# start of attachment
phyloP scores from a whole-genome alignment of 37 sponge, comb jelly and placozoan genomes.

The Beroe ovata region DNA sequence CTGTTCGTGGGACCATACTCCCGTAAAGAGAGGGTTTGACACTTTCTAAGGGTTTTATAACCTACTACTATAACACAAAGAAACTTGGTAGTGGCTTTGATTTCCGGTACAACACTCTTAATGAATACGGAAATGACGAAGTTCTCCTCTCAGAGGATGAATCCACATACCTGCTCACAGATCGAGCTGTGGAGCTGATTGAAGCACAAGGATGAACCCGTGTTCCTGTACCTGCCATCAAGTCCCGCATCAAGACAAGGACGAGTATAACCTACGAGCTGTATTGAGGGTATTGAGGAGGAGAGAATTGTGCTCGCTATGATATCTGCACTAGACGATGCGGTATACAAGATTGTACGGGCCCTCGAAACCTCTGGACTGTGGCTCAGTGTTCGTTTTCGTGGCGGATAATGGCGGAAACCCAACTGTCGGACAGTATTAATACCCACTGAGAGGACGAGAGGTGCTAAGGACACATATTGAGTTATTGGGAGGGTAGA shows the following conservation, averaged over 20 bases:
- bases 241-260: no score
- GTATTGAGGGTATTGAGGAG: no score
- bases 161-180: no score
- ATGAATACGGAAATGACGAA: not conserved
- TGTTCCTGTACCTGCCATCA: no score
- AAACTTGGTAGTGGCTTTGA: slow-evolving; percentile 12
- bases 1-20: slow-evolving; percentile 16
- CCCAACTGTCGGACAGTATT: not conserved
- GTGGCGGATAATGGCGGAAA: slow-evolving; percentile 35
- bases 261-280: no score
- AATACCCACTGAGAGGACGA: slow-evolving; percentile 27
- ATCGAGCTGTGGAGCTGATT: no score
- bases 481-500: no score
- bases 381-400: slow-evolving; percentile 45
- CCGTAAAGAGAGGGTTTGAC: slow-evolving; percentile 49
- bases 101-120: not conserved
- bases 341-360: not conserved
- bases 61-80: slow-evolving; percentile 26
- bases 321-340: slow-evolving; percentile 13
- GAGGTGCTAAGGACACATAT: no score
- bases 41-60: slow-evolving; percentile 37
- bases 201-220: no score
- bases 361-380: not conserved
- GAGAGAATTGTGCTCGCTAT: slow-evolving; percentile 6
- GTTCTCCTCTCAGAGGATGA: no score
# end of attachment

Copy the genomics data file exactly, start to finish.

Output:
phyloP scores from a whole-genome alignment of 37 sponge, comb jelly and placozoan genomes.

The Beroe ovata region DNA sequence CTGTTCGTGGGACCATACTCCCGTAAAGAGAGGGTTTGACACTTTCTAAGGGTTTTATAACCTACTACTATAACACAAAGAAACTTGGTAGTGGCTTTGATTTCCGGTACAACACTCTTAATGAATACGGAAATGACGAAGTTCTCCTCTCAGAGGATGAATCCACATACCTGCTCACAGATCGAGCTGTGGAGCTGATTGAAGCACAAGGATGAACCCGTGTTCCTGTACCTGCCATCAAGTCCCGCATCAAGACAAGGACGAGTATAACCTACGAGCTGTATTGAGGGTATTGAGGAGGAGAGAATTGTGCTCGCTATGATATCTGCACTAGACGATGCGGTATACAAGATTGTACGGGCCCTCGAAACCTCTGGACTGTGGCTCAGTGTTCGTTTTCGTGGCGGATAATGGCGGAAACCCAACTGTCGGACAGTATTAATACCCACTGAGAGGACGAGAGGTGCTAAGGACACATATTGAGTTATTGGGAGGGTAGA shows the following conservation, averaged over 20 bases:
- bases 241-260: no score
- GTATTGAGGGTATTGAGGAG: no score
- bases 161-180: no score
- ATGAATACGGAAATGACGAA: not conserved
- TGTTCCTGTACCTGCCATCA: no score
- AAACTTGGTAGTGGCTTTGA: slow-evolving; percentile 12
- bases 1-20: slow-evolving; percentile 16
- CCCAACTGTCGGACAGTATT: not conserved
- GTGGCGGATAATGGCGGAAA: slow-evolving; percentile 35
- bases 261-280: no score
- AATACCCACTGAGAGGACGA: slow-evolving; percentile 27
- ATCGAGCTGTGGAGCTGATT: no score
- bases 481-500: no score
- bases 381-400: slow-evolving; percentile 45
- CCGTAAAGAGAGGGTTTGAC: slow-evolving; percentile 49
- bases 101-120: not conserved
- bases 341-360: not conserved
- bases 61-80: slow-evolving; percentile 26
- bases 321-340: slow-evolving; percentile 13
- GAGGTGCTAAGGACACATAT: no score
- bases 41-60: slow-evolving; percentile 37
- bases 201-220: no score
- bases 361-380: not conserved
- GAGAGAATTGTGCTCGCTAT: slow-evolving; percentile 6
- GTTCTCCTCTCAGAGGATGA: no score